The Dragon Charmer by Jan Siegel is the second book in the Fern Capel series. I'd read the first one, Prospero's Children, back in high school, and enjoyed it a lot! A classmate had received it as a gift from an aunt based in the States, and not being very into fantasy, had given it to me. I'd never gotten around the rest of the series because the bookstores had never seemed to have had the books the years that I waited and searched for them. But when I'd discovered the Lamplighter books, I was reminded of the series, and happily enough, I was able to acquire them on the Internet. There's a rather large time-skip between the first and second novel, conveniently as large as the time I hadn't read the series, and everything's a great deal smaller in scale than I remembered. It's the middle book, so it's likely that the third one will bring it back up to scale.
The Gospel of Loki by Joanne Harris is only slightly more interesting than actually reading the Norse myths they're based on. While the author does try to inject some liveliness and individuality into her telling of the tales, I feel as though it doesn't add anything new to my experience of Norse mythology in general. It would probably be interesting to those who would like a primer of the myths after having watched the Marvel movies, but all in all, I found it largely forgettable. It would have been good to have been given a chance to develop a relationship with Our Humble Narrator (every time Loki refers to himself in that manner, or similar, take a shot and die of alcohol poisoning) and the other characters, but they're as two-dimensional as ever. Fine, Odin is slightly, slightly more interesting, but that's pretty much it. Although it is written well enough.
The Forever War by Joe Haldeman is probably one of the more interesting books I've read. Our narrator's story starts in the 1980s, and ends in 3143, and you'd think that a story like that couldn't be contained in one novel but it's so gracefully written that the movement feels natural. The war in the title refers to one between humanity and an alien race, and a lot of the action occurs across hundreds of years due to time dilation as people use "collapsars" to travel to and from the front. While the military action is tightly-written and intense, I found the brief shots of humanity back on Earth and the colony planets to be so much more interesting, as each vision is hundreds of years apart and so jarringly different from the previous ones. I did have a little difficult with the way sexuality is presented, but not to the point of it being a dealbreaker. This book's been compared with Starship Troopers by Heinlein, so I will have to check it out. :))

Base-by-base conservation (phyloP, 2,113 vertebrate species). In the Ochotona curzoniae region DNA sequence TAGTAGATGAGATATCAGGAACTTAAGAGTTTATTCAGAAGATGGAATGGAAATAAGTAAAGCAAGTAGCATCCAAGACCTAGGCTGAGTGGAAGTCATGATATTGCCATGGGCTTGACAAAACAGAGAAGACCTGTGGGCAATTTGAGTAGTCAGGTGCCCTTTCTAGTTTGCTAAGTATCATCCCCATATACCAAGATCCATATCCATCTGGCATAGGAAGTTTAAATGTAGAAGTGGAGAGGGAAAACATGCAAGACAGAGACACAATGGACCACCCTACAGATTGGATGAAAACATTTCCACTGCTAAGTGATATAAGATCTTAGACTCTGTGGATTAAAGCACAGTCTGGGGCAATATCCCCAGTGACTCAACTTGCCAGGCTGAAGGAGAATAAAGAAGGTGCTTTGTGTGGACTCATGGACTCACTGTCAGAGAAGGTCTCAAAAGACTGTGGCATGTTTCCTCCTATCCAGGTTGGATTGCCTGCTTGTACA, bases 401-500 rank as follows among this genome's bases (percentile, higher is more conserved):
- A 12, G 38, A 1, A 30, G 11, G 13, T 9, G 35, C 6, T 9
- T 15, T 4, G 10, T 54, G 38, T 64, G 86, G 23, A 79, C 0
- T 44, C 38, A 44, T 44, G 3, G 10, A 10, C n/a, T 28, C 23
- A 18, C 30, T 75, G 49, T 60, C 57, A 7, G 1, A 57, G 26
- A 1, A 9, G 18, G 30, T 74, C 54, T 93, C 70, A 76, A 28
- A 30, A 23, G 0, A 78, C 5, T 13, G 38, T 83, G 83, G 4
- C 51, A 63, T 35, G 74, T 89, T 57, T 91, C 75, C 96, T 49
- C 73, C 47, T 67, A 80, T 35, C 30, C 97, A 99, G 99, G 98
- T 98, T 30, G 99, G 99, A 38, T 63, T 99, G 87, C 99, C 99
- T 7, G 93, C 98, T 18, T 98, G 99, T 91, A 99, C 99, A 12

Blood, Bones, and Butter by Gabrielle Hamilton
Next Twenty Reads:
1. S by J. J. Abrams and Doug Dorst
2. The Decline and Fall by Evelyn Waugh
3. The Glass Bead Game by Herman Hesse
4. The Magic Kingdom by Stanley Elkin
5. My Uncle Oswald by Roald Dahl
6. The Luminaries by Eleanor Catton
7. The Magic Kingdom by Stanley Elkin
8. Something More Than Night by Ian Tregillis
9. The Man Who Was Thursday by G. K. Chesterton
10. Tell the Wolves I'm Home by Carol Rifka Brunt
11. The Panopticon by Jenni Fagan
12. The Wise Man's Fear by Patrick Rothfuss
13. Countdown City by Ben Winters
14. Alcatraz Versus the Evil Librarians by Brandon Sanderson
15. Inheritance by Malinda Lo
16. The Flight of the Eisenstein by James Swallow
17. Iron Council by China Mieville
18. A Highly Unlikely Scenario-or, a Neetsa Pizza Employee's Guide to Saving the World by Rachel Cantor
19. Annihilation by Jeff Vandermeer
20. Starship Troopers by Robert Heinlein